Culture: In Top Gere; Now in His 50s, Richard Gere Has Left the Turmoil of the Past Behind, Turning to His New Family and Buddhism to Find Happiness and Harmony
Byline: Jeff Hayward
Fatherhood and middle age seem to agree with Richard Gere. The hair is grey now, he wears bifocals and looks a bit chunkier but he still exudes an easy charm that makes women swoon.
The 51-year-old actor says he is now better able to handle the pressures of being a celebrity and he's enjoying being a new dad. Hollywood's most famous Buddhist seems to have survived fame and come out the other side.
It's not only in his personal life with partner Carey Lowell and their new son Homer that things are going well. Always dedicated to his craft, despite his sex symbol tag, there seems to be more weight to his screen work as well. While getting older is usually unkind to women in Hollywood, it appears to suit Gere.
The Pretty Woman star has two new films coming out in Britain in the next few weeks. First is the romantic comedy Autumn in New York, which was released yesterday. It has been deemed too lightweight and there's also the 20-year age gap between him and co-star Winona Ryder to deal with. Like his re-teaming with Julia Roberts in Runaway Bride in 1999, it doesn't really work.
But his performance as a popular gynaecologist whose personal life is a mess in Robert Altman's Dr T and the Women, which opens on July 6, shows Gere at his melancholy best.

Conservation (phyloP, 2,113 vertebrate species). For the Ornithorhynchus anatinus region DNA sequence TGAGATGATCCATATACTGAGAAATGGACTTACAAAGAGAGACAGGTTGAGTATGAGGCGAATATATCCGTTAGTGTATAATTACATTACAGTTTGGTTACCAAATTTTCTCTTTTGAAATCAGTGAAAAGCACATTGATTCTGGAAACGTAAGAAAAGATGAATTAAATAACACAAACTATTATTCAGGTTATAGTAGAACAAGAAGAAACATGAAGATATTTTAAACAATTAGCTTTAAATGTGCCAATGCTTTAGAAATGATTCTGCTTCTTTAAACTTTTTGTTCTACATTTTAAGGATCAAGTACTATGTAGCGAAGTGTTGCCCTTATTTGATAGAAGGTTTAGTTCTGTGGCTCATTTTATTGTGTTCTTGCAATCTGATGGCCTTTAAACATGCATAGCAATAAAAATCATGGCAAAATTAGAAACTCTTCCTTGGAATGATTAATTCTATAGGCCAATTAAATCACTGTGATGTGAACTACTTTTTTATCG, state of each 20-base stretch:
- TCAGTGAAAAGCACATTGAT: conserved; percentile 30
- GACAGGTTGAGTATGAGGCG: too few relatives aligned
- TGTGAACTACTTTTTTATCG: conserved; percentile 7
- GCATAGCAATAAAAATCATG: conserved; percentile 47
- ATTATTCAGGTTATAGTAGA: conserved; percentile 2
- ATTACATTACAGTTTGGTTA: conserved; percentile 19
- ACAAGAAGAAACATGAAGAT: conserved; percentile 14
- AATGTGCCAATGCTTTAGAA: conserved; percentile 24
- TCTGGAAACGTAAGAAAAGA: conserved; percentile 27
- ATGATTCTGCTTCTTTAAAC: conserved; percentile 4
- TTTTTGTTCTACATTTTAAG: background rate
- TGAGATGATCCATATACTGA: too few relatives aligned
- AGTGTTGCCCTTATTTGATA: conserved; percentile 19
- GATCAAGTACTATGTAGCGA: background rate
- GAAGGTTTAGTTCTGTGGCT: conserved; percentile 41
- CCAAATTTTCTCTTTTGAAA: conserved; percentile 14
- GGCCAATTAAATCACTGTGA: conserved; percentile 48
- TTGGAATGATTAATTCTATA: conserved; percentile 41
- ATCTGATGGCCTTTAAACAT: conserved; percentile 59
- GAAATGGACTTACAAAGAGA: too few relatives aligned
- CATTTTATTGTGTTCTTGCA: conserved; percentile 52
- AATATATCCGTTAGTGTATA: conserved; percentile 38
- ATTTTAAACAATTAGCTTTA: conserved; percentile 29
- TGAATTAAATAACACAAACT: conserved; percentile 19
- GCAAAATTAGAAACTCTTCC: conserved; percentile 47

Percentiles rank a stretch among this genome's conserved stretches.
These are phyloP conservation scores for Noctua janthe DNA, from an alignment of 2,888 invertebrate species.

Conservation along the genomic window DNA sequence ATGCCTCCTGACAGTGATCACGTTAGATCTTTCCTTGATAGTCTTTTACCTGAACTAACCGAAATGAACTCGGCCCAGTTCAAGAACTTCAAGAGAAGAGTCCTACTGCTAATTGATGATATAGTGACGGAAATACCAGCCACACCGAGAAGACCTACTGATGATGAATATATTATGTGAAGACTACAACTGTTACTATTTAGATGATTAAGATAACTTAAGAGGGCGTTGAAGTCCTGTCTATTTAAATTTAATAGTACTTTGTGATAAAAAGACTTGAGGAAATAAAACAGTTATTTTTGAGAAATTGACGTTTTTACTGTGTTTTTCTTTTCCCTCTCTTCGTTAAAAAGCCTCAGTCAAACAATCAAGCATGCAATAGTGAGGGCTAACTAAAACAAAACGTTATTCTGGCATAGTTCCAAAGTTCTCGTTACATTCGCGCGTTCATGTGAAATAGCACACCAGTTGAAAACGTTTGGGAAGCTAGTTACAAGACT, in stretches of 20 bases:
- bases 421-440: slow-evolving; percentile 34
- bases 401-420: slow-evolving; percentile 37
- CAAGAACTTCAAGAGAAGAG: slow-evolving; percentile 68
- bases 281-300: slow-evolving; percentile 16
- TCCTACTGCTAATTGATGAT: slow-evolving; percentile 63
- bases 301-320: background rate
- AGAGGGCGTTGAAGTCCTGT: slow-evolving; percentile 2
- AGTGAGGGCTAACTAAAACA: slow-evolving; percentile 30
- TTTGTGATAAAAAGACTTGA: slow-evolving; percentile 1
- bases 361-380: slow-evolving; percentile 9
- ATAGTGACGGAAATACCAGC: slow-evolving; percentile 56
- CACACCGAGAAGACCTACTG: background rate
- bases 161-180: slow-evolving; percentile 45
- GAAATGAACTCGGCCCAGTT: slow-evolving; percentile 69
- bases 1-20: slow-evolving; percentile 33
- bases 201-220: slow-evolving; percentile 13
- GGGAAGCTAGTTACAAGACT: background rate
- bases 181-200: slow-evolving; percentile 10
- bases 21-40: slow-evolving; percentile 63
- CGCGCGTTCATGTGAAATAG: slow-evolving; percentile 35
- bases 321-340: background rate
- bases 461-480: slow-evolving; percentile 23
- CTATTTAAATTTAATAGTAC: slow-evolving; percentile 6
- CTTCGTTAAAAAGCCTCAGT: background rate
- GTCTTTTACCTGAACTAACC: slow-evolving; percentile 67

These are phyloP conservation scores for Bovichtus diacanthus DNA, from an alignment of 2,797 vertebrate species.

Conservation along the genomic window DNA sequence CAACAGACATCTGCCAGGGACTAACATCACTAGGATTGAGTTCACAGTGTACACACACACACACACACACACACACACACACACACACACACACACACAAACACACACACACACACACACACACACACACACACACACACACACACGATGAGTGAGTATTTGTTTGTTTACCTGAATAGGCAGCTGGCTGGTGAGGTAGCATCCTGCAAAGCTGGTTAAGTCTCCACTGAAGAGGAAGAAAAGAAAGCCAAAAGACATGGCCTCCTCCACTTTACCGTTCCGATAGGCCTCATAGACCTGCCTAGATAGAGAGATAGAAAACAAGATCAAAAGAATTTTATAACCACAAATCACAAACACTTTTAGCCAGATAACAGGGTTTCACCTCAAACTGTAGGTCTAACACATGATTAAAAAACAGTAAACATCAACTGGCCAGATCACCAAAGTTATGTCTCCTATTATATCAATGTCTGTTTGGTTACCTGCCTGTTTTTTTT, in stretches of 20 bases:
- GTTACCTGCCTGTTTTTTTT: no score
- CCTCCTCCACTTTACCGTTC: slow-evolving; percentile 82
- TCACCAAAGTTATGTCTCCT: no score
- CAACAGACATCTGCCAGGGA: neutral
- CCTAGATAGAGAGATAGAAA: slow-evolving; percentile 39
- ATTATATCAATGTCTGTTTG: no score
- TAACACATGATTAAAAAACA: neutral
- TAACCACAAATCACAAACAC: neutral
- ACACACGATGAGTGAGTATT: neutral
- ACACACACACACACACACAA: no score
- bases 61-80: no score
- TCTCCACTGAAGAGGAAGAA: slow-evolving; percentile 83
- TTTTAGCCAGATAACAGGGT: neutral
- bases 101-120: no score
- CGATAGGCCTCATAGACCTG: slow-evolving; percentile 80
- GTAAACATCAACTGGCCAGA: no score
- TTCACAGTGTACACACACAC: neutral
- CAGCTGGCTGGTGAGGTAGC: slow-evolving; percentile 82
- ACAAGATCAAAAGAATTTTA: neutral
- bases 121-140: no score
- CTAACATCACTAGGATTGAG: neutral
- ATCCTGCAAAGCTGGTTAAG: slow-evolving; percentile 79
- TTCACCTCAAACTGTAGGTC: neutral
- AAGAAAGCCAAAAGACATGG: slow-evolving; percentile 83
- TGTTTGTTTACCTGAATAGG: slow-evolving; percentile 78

Gere says the old cockiness he was once renowned for in films such as American Gigolo has faded and he has definitely mellowed over the years.
'I will still do those kinds of roles but audiences have seen enough of me now to know there's a difference between me and the characters I play. Sure, there has been a maturation process that we all go through, it's called life.'
He's particularly pleased with Dr T and the Women because, although the women patients seem to love his character, the gynaecologist is not at ease.
'This is one of the straightest characters I've ever played, a man uncomfortable in seducing women. He feels responsible for making everyone happy and one thing he learns is you just can't do it.'
When American Gigolo came out in the 80s it set Gere up as a female fantasy figure and he says he's still trying to live it down. 'I really don't think about sexual expectations on me, it's only something that comes up in interviews. What I am told is that there's a certain quality I have on screen.'
What he has had to contend with is other people's projections - and they have nothing to do with who he really is, Gere maintains. …